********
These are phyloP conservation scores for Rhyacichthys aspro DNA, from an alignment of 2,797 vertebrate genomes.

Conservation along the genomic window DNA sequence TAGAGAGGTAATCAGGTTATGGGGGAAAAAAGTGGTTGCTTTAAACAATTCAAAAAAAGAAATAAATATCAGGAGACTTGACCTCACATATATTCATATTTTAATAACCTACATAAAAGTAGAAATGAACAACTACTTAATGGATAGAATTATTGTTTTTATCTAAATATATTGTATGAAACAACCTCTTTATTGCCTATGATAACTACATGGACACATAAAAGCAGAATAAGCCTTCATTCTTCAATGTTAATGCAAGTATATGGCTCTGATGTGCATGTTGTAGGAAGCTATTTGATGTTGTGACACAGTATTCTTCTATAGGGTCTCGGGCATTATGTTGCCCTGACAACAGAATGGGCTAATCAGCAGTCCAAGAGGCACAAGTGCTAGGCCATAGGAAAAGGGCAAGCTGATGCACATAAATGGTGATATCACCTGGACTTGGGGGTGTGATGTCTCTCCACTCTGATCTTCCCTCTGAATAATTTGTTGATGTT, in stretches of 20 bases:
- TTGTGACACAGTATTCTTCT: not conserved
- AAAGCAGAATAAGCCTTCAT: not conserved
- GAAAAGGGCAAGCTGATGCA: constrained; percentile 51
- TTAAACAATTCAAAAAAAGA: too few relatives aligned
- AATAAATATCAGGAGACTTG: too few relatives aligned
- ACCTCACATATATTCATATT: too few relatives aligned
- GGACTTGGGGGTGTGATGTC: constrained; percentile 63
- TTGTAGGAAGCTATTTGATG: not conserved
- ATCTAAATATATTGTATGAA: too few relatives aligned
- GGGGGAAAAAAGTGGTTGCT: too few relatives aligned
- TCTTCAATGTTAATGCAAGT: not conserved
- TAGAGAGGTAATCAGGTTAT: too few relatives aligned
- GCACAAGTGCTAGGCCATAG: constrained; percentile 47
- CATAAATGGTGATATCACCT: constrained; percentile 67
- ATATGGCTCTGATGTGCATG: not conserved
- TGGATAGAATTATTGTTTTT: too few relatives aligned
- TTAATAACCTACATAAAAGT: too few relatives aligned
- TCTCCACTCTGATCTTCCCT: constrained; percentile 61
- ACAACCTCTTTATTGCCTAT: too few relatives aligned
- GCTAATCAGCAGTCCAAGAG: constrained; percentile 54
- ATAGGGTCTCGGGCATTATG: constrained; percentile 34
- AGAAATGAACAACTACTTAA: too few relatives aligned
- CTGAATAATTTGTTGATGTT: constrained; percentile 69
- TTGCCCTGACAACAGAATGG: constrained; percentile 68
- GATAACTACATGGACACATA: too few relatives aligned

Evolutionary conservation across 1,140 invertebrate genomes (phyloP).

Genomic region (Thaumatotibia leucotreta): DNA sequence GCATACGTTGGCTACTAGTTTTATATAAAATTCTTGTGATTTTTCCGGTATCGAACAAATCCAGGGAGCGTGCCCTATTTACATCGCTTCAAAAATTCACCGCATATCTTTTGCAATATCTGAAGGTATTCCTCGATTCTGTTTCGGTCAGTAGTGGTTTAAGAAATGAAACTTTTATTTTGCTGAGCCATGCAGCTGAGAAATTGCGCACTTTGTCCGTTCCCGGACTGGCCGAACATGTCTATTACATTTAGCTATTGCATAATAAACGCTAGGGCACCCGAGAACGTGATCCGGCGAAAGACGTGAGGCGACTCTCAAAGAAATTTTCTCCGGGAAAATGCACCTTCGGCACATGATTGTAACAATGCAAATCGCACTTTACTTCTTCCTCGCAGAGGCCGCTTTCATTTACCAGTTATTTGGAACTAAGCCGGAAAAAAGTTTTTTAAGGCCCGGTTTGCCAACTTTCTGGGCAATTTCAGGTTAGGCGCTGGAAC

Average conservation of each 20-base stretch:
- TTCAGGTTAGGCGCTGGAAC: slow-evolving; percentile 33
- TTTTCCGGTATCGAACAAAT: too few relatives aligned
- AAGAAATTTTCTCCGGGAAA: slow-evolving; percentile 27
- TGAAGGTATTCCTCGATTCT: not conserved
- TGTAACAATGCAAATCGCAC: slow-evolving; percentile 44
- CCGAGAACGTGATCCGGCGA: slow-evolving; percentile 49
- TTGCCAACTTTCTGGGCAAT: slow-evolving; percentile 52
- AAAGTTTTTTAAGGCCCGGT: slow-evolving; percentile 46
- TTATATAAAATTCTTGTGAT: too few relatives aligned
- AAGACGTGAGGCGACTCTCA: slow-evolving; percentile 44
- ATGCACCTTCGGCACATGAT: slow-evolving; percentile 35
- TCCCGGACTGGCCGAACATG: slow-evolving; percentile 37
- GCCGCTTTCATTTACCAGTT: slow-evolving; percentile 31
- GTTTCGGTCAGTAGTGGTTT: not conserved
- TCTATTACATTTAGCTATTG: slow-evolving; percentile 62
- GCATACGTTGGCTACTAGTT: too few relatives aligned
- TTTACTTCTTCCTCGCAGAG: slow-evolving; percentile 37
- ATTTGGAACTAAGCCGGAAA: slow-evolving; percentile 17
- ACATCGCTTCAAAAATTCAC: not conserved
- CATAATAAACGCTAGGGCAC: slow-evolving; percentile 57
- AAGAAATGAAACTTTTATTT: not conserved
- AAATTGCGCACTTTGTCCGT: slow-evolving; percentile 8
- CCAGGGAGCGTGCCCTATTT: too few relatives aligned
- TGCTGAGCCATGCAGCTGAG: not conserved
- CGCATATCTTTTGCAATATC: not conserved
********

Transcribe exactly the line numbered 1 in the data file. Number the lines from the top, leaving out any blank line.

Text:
These are phyloP conservation scores for Rhyacichthys aspro DNA, from an alignment of 2,797 vertebrate genomes.